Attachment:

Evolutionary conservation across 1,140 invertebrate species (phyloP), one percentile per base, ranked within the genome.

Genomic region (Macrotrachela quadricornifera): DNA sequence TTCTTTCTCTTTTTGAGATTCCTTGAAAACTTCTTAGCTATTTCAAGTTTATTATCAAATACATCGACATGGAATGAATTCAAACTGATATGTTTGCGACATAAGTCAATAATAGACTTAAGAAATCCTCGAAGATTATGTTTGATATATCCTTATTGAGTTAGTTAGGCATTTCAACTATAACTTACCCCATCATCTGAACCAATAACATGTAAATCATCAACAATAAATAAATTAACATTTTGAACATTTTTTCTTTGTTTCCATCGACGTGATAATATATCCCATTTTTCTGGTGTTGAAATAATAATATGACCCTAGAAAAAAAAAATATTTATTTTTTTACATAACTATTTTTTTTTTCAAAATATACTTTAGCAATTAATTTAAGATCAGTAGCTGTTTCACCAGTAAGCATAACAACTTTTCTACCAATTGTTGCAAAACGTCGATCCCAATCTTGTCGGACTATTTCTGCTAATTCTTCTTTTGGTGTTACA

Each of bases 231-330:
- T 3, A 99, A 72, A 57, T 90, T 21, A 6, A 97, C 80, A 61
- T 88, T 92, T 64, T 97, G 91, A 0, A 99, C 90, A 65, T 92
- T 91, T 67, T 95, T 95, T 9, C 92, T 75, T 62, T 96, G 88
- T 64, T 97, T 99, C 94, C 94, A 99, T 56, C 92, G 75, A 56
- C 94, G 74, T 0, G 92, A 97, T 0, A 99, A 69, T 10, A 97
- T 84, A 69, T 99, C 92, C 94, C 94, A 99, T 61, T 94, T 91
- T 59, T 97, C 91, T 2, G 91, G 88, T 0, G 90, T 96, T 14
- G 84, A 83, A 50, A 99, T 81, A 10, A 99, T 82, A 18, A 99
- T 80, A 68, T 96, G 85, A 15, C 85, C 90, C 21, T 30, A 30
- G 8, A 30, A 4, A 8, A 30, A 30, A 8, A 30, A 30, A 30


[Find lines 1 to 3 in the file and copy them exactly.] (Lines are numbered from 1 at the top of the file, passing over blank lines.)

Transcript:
Evolutionary conservation across 1,140 invertebrate species (phyloP), one percentile per base, ranked within the genome.

Genomic region (Macrotrachela quadricornifera): DNA sequence TTCTTTCTCTTTTTGAGATTCCTTGAAAACTTCTTAGCTATTTCAAGTTTATTATCAAATACATCGACATGGAATGAATTCAAACTGATATGTTTGCGACATAAGTCAATAATAGACTTAAGAAATCCTCGAAGATTATGTTTGATATATCCTTATTGAGTTAGTTAGGCATTTCAACTATAACTTACCCCATCATCTGAACCAATAACATGTAAATCATCAACAATAAATAAATTAACATTTTGAACATTTTTTCTTTGTTTCCATCGACGTGATAATATATCCCATTTTTCTGGTGTTGAAATAATAATATGACCCTAGAAAAAAAAAATATTTATTTTTTTACATAACTATTTTTTTTTTCAAAATATACTTTAGCAATTAATTTAAGATCAGTAGCTGTTTCACCAGTAAGCATAACAACTTTTCTACCAATTGTTGCAAAACGTCGATCCCAATCTTGTCGGACTATTTCTGCTAATTCTTCTTTTGGTGTTACA

Each of bases 231-330: